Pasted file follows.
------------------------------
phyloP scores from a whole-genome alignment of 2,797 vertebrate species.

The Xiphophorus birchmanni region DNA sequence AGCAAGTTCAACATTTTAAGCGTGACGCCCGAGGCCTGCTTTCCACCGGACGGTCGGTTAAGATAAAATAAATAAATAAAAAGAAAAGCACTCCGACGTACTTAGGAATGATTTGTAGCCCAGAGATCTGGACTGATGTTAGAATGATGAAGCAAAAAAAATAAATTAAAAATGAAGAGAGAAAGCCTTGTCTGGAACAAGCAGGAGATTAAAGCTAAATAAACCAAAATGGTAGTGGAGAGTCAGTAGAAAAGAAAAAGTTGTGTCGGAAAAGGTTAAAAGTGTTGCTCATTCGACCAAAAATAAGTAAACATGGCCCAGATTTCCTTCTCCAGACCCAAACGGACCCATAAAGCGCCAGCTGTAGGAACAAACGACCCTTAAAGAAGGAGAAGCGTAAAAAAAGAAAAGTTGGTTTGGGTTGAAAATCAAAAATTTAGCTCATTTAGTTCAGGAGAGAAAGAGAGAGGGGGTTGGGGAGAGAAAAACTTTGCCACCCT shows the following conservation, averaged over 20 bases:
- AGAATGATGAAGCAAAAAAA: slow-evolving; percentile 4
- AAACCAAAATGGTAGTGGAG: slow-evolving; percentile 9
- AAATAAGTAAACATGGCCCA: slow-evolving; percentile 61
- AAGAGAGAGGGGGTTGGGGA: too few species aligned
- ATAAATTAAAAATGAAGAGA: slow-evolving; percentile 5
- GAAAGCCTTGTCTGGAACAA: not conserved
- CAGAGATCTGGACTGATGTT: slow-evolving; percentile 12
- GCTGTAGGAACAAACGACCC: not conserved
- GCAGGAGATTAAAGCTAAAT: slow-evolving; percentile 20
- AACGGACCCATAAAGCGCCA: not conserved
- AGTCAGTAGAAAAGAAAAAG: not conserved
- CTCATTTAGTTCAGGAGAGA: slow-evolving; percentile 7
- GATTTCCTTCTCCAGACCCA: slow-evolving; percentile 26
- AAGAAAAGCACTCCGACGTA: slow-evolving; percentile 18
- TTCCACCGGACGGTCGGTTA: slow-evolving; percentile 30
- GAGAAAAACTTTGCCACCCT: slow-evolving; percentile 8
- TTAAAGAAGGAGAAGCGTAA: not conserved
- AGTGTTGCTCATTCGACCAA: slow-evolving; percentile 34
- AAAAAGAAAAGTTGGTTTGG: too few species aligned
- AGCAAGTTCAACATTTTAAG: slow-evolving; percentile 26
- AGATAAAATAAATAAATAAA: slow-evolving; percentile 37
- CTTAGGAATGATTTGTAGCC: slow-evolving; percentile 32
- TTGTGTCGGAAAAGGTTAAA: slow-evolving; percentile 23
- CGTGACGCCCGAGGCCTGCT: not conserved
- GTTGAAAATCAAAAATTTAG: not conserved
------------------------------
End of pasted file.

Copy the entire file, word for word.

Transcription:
phyloP scores from a whole-genome alignment of 2,797 vertebrate species.

The Xiphophorus birchmanni region DNA sequence AGCAAGTTCAACATTTTAAGCGTGACGCCCGAGGCCTGCTTTCCACCGGACGGTCGGTTAAGATAAAATAAATAAATAAAAAGAAAAGCACTCCGACGTACTTAGGAATGATTTGTAGCCCAGAGATCTGGACTGATGTTAGAATGATGAAGCAAAAAAAATAAATTAAAAATGAAGAGAGAAAGCCTTGTCTGGAACAAGCAGGAGATTAAAGCTAAATAAACCAAAATGGTAGTGGAGAGTCAGTAGAAAAGAAAAAGTTGTGTCGGAAAAGGTTAAAAGTGTTGCTCATTCGACCAAAAATAAGTAAACATGGCCCAGATTTCCTTCTCCAGACCCAAACGGACCCATAAAGCGCCAGCTGTAGGAACAAACGACCCTTAAAGAAGGAGAAGCGTAAAAAAAGAAAAGTTGGTTTGGGTTGAAAATCAAAAATTTAGCTCATTTAGTTCAGGAGAGAAAGAGAGAGGGGGTTGGGGAGAGAAAAACTTTGCCACCCT shows the following conservation, averaged over 20 bases:
- AGAATGATGAAGCAAAAAAA: slow-evolving; percentile 4
- AAACCAAAATGGTAGTGGAG: slow-evolving; percentile 9
- AAATAAGTAAACATGGCCCA: slow-evolving; percentile 61
- AAGAGAGAGGGGGTTGGGGA: too few species aligned
- ATAAATTAAAAATGAAGAGA: slow-evolving; percentile 5
- GAAAGCCTTGTCTGGAACAA: not conserved
- CAGAGATCTGGACTGATGTT: slow-evolving; percentile 12
- GCTGTAGGAACAAACGACCC: not conserved
- GCAGGAGATTAAAGCTAAAT: slow-evolving; percentile 20
- AACGGACCCATAAAGCGCCA: not conserved
- AGTCAGTAGAAAAGAAAAAG: not conserved
- CTCATTTAGTTCAGGAGAGA: slow-evolving; percentile 7
- GATTTCCTTCTCCAGACCCA: slow-evolving; percentile 26
- AAGAAAAGCACTCCGACGTA: slow-evolving; percentile 18
- TTCCACCGGACGGTCGGTTA: slow-evolving; percentile 30
- GAGAAAAACTTTGCCACCCT: slow-evolving; percentile 8
- TTAAAGAAGGAGAAGCGTAA: not conserved
- AGTGTTGCTCATTCGACCAA: slow-evolving; percentile 34
- AAAAAGAAAAGTTGGTTTGG: too few species aligned
- AGCAAGTTCAACATTTTAAG: slow-evolving; percentile 26
- AGATAAAATAAATAAATAAA: slow-evolving; percentile 37
- CTTAGGAATGATTTGTAGCC: slow-evolving; percentile 32
- TTGTGTCGGAAAAGGTTAAA: slow-evolving; percentile 23
- CGTGACGCCCGAGGCCTGCT: not conserved
- GTTGAAAATCAAAAATTTAG: not conserved